Wednesday, February 29, 2012

A Mishmash of Florence: Santa Maria Novella, Santa Croce, Ponte Vecchio, and Pizza

  Seeing as I don't have much more time to write this evening and am still determined to wrap up Italy by midnight, this post will briefly touch on the what I didn't get the chance to earlier.
 I'd love to do an in-depth review of our hotel in Florence, but unfortunately that's just not going to happen. I'd highly recommend it, however. The Grand Hotel Minerva, located just south of Santa Maria Novella, a stone's throw away from the train station. The staff were all unfailingly polite and friendly, our room was modern and very clean with a great bathroom, the buffet breakfast was well-attended and featured a variety of tasty food, need I go on? I've seen some mixed reviews of it online however; it seems like most of the negative ones were posted during the high season and had lots of complaints about drunks being loud in the piazza just outside the hotel. We had a room facing an inner courtyard and never saw any drunks on the way in/out of the hotel, but maybe we were just lucky. Whatever the case, I'd definitely stay there again.
  We never actually made it inside Santa Maria Novella, but it was a great sight to see every time we walked through the piazza. It's one of Florence's 'top 25 sights' in my guidebook, but our trip featured more of the 'top 10' than the top 25.
  Santa Croce, however, was one church that I really wanted to do a post on, all by itself, but again never found the time. The final resting place of Michelangelo, Galileo, Machiavelli, and many others, it also features a memorial to Dante. The architecture is amazing, inside and out. It's especially lovely when seen in the early evening, just after sunset.
  Ponte Vecchio is Florence's most famous bridge: lined with old shops (selling gold and jewelry), the current structure was one that was rebuilt in 1345. It was the only bridge that wasn't destroyed by the Germans in WWII. When you're walking on it, it's hard to remember that you aren't just on a narrow street, but it also makes a great scene when viewed from the banks of the Arno.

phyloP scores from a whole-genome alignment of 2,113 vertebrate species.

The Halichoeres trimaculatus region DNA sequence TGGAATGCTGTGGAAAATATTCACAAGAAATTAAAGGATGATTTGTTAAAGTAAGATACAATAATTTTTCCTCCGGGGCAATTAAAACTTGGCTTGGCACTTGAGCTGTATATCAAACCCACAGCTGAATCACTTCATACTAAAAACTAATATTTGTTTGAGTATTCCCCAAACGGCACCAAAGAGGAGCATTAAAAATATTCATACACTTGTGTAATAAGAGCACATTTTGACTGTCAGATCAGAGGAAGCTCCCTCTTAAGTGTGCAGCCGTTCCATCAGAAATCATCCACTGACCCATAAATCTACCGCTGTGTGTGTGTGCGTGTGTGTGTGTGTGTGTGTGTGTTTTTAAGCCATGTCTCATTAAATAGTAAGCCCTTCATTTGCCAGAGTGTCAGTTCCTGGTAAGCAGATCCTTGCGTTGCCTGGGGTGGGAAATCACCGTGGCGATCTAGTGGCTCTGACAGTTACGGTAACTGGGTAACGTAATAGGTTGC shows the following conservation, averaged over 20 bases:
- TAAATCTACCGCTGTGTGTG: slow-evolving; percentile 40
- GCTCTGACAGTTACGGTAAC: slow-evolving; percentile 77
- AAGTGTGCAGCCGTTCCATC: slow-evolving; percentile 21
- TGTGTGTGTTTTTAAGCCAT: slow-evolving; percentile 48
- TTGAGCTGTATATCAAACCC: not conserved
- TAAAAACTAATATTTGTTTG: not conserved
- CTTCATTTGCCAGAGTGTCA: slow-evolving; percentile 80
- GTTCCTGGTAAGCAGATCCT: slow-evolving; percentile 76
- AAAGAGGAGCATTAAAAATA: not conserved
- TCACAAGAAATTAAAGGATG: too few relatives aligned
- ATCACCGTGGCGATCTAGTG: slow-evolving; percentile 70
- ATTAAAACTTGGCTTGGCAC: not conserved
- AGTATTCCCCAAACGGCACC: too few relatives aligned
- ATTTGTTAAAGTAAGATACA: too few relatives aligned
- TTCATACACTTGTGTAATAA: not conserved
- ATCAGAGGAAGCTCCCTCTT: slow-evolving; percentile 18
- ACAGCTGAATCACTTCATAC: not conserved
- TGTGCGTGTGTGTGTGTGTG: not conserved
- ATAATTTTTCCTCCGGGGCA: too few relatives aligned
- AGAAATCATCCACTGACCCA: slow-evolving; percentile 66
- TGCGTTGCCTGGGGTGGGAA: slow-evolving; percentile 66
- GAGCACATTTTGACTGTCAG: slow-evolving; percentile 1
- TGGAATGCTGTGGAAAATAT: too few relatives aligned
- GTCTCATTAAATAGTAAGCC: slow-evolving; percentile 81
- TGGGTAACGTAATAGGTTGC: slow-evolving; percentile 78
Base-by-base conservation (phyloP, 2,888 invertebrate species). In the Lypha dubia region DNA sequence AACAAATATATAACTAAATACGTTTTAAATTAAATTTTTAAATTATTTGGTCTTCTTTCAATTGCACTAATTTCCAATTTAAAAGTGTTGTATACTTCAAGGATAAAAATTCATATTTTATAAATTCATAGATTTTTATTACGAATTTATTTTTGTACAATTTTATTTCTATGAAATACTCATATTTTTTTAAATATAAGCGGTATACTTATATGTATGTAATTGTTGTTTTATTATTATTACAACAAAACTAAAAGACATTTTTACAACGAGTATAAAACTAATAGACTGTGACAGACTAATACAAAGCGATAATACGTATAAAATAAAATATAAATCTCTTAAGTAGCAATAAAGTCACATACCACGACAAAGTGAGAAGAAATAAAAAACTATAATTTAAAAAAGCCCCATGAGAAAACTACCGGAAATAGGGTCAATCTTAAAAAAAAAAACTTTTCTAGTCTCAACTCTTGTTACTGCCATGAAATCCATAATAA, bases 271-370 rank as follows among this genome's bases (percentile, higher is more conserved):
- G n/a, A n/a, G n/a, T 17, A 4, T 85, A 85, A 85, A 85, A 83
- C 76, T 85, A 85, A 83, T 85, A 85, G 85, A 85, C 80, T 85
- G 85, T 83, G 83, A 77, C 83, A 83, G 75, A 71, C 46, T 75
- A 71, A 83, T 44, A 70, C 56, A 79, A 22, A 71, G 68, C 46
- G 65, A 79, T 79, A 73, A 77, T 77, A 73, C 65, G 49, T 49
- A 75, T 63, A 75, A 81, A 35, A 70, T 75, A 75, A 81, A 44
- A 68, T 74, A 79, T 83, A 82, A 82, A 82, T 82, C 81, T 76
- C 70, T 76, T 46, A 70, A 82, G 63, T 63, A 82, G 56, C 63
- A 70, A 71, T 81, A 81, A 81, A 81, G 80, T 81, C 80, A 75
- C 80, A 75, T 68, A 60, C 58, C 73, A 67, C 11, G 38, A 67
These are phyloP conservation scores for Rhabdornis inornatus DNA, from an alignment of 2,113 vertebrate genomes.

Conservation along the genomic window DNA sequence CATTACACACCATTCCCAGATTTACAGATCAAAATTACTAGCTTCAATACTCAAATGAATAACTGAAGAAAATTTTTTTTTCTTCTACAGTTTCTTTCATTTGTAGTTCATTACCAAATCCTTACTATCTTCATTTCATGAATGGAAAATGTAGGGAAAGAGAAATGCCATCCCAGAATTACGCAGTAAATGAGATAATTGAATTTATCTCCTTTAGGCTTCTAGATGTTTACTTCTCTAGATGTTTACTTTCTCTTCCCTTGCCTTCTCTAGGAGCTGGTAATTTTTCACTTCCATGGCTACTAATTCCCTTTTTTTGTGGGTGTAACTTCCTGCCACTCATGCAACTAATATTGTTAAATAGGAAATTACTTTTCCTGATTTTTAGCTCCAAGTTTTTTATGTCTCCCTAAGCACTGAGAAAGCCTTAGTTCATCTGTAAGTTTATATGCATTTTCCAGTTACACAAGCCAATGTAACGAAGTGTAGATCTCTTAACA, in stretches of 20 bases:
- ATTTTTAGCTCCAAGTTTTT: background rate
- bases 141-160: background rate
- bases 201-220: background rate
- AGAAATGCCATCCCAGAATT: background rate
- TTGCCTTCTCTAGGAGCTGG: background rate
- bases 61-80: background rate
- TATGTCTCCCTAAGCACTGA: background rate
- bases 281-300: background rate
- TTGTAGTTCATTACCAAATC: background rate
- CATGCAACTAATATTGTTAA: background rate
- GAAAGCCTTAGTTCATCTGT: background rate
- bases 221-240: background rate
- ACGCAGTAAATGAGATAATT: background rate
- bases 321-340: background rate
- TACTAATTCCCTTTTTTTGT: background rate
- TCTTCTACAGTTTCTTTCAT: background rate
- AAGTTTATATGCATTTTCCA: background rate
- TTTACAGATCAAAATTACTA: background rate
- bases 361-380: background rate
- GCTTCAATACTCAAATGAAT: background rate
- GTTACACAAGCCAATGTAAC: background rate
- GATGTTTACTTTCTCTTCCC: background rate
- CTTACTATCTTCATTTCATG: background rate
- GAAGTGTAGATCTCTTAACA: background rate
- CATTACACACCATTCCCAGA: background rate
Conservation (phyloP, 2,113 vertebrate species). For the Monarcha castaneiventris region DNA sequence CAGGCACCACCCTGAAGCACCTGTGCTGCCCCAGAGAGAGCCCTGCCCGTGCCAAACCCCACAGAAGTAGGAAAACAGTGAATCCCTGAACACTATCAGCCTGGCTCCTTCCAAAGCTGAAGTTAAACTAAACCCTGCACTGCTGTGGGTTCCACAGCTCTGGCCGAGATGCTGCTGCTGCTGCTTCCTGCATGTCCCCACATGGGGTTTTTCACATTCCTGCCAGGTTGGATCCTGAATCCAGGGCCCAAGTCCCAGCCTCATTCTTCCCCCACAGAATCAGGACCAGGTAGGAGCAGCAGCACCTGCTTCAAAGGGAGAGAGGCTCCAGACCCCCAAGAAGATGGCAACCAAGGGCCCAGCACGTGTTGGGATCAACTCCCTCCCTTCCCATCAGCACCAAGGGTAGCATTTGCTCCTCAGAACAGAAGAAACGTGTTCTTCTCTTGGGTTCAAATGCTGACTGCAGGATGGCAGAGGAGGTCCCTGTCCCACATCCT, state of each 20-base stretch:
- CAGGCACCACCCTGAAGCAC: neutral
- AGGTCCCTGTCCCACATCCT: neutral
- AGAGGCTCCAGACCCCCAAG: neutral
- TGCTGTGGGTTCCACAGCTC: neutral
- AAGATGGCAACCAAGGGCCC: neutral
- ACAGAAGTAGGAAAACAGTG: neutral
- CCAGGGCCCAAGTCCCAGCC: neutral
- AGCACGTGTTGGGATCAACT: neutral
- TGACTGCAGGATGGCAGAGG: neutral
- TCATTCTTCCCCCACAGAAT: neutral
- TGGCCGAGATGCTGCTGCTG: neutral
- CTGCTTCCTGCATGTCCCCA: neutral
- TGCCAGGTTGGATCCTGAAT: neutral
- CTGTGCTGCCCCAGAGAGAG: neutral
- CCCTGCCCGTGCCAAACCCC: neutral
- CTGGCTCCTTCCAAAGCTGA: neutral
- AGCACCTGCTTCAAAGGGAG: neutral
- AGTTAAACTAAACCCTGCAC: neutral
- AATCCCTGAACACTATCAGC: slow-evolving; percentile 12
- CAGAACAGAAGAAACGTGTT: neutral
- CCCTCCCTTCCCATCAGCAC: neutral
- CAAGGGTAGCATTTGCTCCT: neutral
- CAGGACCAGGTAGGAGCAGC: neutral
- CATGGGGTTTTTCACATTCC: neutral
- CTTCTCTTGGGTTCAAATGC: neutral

Ok, that's all on Italy! I was hoping for another post tonight but it's just not going to happen. So, until our trip to Belgium in April, it'll be about life in England from here on out!

                                     Santa Maria Novella

                                      Pizza. Florence has great little pizza shops on just about every large street

                                                 Ponte Vecchio

                            Ponte Vecchio as seen from the banks of the Arno

                                                 Santa Croce (courtyard)

                                    Santa Croce during the day

                                        Keila at the buffet breakfast. She's not a morning person

Gelateria Carabe in Florence. And More Perche No!

  Here's post #1 of the day....#2 and maybe a #3 will be following shortly!

   After leaving the Galleria dell'Accademia, we headed back south towards the Duomo, stopping at Gelateria Carabe on the way. I'd seen Carabe listed as one of Florence's best, so we figured why not give it a go and see if it stood up to Perche No! (Click HERE for the link to my Perche No! post). Plus, we had a coupon from their website Click HERE for a link to the free scoop upgrade coupon.
Now, it wasn't bad gelato by any means...and the owner was a really nice guy who spoke excellent English. But our hearts (and tongues) are still loyal to Perche No! So much so that I had to eat it one more time about an hour after we ate at Gelateria Carabe. Yuki was by this point convinced that something was wrong with me, seeing as that made gelato #3 of the day. And I didn't admit to him that I probably could've eaten more!